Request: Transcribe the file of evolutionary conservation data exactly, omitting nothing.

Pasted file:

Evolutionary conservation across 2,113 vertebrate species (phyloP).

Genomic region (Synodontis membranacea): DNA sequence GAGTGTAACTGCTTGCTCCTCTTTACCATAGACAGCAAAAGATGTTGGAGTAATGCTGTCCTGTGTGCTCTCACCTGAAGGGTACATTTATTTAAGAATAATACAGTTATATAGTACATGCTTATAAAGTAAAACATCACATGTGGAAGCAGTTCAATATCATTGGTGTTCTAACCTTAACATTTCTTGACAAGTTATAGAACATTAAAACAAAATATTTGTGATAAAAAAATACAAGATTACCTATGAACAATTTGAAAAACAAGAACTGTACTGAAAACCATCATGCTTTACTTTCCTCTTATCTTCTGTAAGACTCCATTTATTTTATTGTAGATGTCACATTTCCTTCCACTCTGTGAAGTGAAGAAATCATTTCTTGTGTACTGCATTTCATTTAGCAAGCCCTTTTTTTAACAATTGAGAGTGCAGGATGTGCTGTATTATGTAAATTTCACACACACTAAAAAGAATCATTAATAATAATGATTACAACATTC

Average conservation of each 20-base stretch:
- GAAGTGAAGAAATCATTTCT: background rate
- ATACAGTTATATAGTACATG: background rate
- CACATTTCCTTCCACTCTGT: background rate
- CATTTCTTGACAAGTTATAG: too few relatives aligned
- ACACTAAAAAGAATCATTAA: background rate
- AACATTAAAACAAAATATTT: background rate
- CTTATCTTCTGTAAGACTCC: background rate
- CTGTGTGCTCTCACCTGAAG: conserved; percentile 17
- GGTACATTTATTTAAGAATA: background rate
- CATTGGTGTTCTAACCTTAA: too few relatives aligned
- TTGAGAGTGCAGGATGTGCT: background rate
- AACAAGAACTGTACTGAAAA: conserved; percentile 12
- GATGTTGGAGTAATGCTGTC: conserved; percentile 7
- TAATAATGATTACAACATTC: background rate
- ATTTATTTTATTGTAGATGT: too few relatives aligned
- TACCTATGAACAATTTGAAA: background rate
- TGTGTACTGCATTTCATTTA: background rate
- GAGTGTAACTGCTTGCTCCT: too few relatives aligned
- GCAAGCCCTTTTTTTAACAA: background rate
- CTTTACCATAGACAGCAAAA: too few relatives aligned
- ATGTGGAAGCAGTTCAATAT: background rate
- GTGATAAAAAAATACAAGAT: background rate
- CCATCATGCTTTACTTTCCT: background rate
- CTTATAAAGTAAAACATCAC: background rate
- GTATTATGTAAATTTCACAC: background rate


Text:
Evolutionary conservation across 2,113 vertebrate species (phyloP).

Genomic region (Synodontis membranacea): DNA sequence GAGTGTAACTGCTTGCTCCTCTTTACCATAGACAGCAAAAGATGTTGGAGTAATGCTGTCCTGTGTGCTCTCACCTGAAGGGTACATTTATTTAAGAATAATACAGTTATATAGTACATGCTTATAAAGTAAAACATCACATGTGGAAGCAGTTCAATATCATTGGTGTTCTAACCTTAACATTTCTTGACAAGTTATAGAACATTAAAACAAAATATTTGTGATAAAAAAATACAAGATTACCTATGAACAATTTGAAAAACAAGAACTGTACTGAAAACCATCATGCTTTACTTTCCTCTTATCTTCTGTAAGACTCCATTTATTTTATTGTAGATGTCACATTTCCTTCCACTCTGTGAAGTGAAGAAATCATTTCTTGTGTACTGCATTTCATTTAGCAAGCCCTTTTTTTAACAATTGAGAGTGCAGGATGTGCTGTATTATGTAAATTTCACACACACTAAAAAGAATCATTAATAATAATGATTACAACATTC

Average conservation of each 20-base stretch:
- GAAGTGAAGAAATCATTTCT: background rate
- ATACAGTTATATAGTACATG: background rate
- CACATTTCCTTCCACTCTGT: background rate
- CATTTCTTGACAAGTTATAG: too few relatives aligned
- ACACTAAAAAGAATCATTAA: background rate
- AACATTAAAACAAAATATTT: background rate
- CTTATCTTCTGTAAGACTCC: background rate
- CTGTGTGCTCTCACCTGAAG: conserved; percentile 17
- GGTACATTTATTTAAGAATA: background rate
- CATTGGTGTTCTAACCTTAA: too few relatives aligned
- TTGAGAGTGCAGGATGTGCT: background rate
- AACAAGAACTGTACTGAAAA: conserved; percentile 12
- GATGTTGGAGTAATGCTGTC: conserved; percentile 7
- TAATAATGATTACAACATTC: background rate
- ATTTATTTTATTGTAGATGT: too few relatives aligned
- TACCTATGAACAATTTGAAA: background rate
- TGTGTACTGCATTTCATTTA: background rate
- GAGTGTAACTGCTTGCTCCT: too few relatives aligned
- GCAAGCCCTTTTTTTAACAA: background rate
- CTTTACCATAGACAGCAAAA: too few relatives aligned
- ATGTGGAAGCAGTTCAATAT: background rate
- GTGATAAAAAAATACAAGAT: background rate
- CCATCATGCTTTACTTTCCT: background rate
- CTTATAAAGTAAAACATCAC: background rate
- GTATTATGTAAATTTCACAC: background rate